Situational marketing: The rise of the hyper-personal experience
If you take a moment to pause and review the evolution of marketing, one thing is very clear: marketing has gone from big and broad to small and hyper-personal.
Once upon a time, advertisements were virtually exclusive to newspapers and yellow pages. Then, technology leapt forward and we progressed to television advertising. Next, the internet age brought digital marketing to the forefront and, with it, a whole new set of marketing opportunities.
Now, we take our technology—and as a result, our advertising—on the go. With the increase of mobile use, net US mobile advertising is projected to increase to $28.48 billion this year. We also have wearable technology to consider, which is causing location-based marketers to plan their next big strategy. Fortunately for us, there are tools available that can help with implementing things like location and review data into our advertisements to give our customers more targeted, relevant information. We can then measure the amount of clicks an advertisement receives and what impact the ad has on in-store purchases.
National advertising has left customers weary and uninterested, which is why location-based marketing strategies were developed and have increased in popularity across a multitude of industries. However, in order to stay relevant in today’s business environment, an organisation must now be able to look beyond location-based marketing, to marketing techniques and strategies that take the many situations in a customer’s day into consideration and delivers useful advertisements to customers.
Simply put, situational marketing is an advertisement that’s designed around an individual customer’s specific circumstances and needs.
Marketing is seldom effective when it’s done “one-size-fits-all,” so situational marketing is designed to be one-size for you, for her, for him and so on. It’s personalised and relevant. Through trial-and-error, online marketing strategies research has found that 86 percent of internet users have now admitted to “banner blindness.” This means they aren’t paying attention to the advertisements that appear on the side of the page as they browse the web. Each of us are used to ignoring ads that aren’t relevant to us, so the challenge becomes: How do we make it relevant? By fitting the advertisement to the situation.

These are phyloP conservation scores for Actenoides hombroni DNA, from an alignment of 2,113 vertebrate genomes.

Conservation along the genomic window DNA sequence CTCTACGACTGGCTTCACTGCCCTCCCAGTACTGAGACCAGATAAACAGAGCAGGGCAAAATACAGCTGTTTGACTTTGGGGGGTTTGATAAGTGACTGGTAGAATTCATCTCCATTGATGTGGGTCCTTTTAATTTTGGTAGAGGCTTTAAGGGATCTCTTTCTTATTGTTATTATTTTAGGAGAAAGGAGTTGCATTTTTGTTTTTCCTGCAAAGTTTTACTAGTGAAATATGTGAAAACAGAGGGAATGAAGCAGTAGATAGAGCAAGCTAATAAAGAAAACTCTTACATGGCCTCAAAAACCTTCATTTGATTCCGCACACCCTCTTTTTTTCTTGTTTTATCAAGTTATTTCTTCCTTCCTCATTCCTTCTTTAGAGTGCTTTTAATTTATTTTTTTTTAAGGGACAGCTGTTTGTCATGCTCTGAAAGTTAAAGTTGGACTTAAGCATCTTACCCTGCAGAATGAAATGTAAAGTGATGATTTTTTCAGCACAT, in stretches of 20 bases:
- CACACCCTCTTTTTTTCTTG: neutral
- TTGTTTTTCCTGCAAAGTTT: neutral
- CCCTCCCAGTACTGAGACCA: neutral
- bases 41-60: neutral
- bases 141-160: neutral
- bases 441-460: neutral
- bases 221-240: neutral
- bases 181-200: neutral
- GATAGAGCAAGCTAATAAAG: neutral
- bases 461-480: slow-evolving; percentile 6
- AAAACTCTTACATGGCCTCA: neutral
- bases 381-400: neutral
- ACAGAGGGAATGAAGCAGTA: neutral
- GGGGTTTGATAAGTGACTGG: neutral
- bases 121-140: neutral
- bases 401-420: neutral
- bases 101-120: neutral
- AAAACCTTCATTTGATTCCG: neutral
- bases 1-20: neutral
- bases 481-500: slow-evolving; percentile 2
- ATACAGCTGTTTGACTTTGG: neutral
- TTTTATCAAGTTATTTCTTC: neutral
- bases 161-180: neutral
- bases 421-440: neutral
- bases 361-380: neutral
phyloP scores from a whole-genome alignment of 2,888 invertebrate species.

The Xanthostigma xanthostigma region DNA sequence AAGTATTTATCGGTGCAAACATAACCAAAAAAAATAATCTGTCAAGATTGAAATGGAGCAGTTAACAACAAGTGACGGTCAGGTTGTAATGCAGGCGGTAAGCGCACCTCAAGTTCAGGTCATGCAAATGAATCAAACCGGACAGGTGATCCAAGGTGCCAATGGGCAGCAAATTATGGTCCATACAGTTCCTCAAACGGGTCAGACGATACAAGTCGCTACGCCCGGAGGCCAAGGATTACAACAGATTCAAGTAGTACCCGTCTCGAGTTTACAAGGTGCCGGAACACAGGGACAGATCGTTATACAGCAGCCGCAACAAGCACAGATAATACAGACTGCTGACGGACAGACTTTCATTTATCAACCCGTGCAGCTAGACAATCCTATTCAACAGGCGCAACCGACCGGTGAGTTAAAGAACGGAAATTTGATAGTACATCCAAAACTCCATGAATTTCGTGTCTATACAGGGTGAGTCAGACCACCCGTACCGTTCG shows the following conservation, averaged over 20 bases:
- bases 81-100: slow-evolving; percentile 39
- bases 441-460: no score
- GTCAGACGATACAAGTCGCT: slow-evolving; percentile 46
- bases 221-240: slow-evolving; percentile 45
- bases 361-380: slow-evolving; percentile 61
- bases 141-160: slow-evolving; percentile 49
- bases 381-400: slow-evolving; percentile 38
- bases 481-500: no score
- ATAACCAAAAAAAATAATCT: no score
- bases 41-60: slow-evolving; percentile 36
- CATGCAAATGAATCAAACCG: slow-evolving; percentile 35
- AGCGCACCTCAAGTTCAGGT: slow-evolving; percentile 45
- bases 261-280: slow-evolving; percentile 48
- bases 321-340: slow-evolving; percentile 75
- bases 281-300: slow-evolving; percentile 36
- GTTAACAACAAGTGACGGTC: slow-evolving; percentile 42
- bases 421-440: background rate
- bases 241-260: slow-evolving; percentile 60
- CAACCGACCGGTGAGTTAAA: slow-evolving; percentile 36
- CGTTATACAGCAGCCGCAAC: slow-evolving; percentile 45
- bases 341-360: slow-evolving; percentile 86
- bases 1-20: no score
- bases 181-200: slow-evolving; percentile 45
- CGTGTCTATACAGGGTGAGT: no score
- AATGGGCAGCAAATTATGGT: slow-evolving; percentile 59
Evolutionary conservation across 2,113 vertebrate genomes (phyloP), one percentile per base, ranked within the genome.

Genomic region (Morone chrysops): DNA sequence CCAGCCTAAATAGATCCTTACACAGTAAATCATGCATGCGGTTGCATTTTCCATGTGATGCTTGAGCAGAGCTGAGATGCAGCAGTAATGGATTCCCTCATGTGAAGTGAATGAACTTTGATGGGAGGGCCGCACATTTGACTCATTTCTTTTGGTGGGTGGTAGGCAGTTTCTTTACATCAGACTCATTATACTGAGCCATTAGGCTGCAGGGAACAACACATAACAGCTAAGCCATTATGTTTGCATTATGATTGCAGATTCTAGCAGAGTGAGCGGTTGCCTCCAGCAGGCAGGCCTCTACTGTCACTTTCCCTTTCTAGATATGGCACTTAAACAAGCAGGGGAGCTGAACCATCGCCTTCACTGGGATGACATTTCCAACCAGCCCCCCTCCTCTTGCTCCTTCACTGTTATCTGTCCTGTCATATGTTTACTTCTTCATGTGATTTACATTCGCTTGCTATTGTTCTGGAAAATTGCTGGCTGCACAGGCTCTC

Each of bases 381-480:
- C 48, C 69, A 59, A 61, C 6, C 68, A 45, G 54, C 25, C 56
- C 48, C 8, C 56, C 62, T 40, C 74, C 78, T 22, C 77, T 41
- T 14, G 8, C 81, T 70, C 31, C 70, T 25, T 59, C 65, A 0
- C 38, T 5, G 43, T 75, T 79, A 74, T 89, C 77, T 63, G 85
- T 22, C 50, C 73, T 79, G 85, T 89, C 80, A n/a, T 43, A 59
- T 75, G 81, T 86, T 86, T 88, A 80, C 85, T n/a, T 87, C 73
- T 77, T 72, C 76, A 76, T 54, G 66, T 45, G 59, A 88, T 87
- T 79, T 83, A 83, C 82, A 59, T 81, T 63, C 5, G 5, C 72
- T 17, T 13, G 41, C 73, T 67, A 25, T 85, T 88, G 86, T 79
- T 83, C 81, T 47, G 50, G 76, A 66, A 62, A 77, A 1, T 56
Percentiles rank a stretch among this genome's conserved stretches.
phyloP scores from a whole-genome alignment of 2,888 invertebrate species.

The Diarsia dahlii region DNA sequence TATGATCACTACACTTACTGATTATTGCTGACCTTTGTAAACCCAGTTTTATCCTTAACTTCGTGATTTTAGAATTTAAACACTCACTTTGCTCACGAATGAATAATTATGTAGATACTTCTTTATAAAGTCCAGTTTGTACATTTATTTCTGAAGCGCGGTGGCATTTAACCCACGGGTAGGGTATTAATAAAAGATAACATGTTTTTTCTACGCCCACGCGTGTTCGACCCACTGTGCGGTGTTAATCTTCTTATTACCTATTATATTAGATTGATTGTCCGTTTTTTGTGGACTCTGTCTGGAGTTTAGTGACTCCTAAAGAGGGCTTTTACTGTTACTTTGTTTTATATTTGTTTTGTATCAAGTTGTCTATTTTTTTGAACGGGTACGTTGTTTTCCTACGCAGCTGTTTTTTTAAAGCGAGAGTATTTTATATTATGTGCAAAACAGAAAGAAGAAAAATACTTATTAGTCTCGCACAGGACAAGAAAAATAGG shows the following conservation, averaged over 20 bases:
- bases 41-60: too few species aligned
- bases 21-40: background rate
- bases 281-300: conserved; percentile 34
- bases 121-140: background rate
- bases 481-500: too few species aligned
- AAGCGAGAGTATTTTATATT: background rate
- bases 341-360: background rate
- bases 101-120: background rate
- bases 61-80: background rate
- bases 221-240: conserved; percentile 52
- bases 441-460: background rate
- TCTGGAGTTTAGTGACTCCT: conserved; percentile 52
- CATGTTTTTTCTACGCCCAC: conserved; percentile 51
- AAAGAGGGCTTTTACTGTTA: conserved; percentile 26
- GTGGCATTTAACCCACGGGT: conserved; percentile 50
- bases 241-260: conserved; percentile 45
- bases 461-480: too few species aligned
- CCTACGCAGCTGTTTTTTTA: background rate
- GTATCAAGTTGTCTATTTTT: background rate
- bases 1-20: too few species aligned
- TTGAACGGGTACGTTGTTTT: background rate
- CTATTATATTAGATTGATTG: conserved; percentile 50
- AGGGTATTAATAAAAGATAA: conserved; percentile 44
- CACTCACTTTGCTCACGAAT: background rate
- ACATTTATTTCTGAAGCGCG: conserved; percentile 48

If you’re wondering what situational marketing looks like, here’s an example. Your target customer just finished a workout and recorded their exercise information on a mobile app. Thanks to the tools that allow you to view this activity, an advertisement appears on their screen that directs them to your location offering them a discount on protein or nutrition bars—exactly what they’re looking for right now! They head straight over and the purchase is made within minutes of seeing your well-placed advertisement.
Care for another example? A young woman in your target demographic has just finished a movie and it’s nearing dinner time. An advertisement comes on her screen as she rates the film on a review site that shows her how to get to your nearest restaurant location, adding information about your phone number and hours of operation along with a coupon for a free drink. Maybe they were thinking about pizza, but after seeing how good your steak enchiladas look and being incentivised with your info and a coupon already in front of them, your chances of gaining a new patron are looking good.
Today’s customers will respond to businesses taking the conversation to a micro-level through a hyper-personalised experience. Marketing is used to create demand and encourages customers to act, and personalised calls-to-action have resulted in a 42 percent increased conversion rate. Having an advertisement or a coupon randomly pop-up on a customer’s screen just because they are in the area doesn’t create a demand. Instead, it creates an impersonal feeling of intrusion. Your advertisement is not meant to intrude on a customer’s day; it’s meant to benefit their day. Make your marketing strategy useful by switching to a situational frame of mind.
Situational marketing causes us to ask different questions when thinking of strategy. These questions include: “What is on the to-do list for my customer?” and “How can our marketing plan check items off that list?” Situational marketing is about drilling deeper and asking when a customer would want to receive an ad. A customer receiving a notification for a discounted cup of coffee before bed is less likely to respond with an action than a customer just waking up and receiving the same ad. By aligning our advertisements with the activities of our customers, we regain control of the conversation.
In general, businesses have now effectively moved away from national advertising in favor of advertising on a local level—but that’s really just the first step. Now, let’s move to targeting specific situations. If you want to improve your relationships with your customer then you need to make your advertisements as relevant to them as you possibly can. Attention spans are short and competition is fierce, so make sure you get in front of your target customers in the right place at the right time to see real results from your marketing/advertising campaigns.
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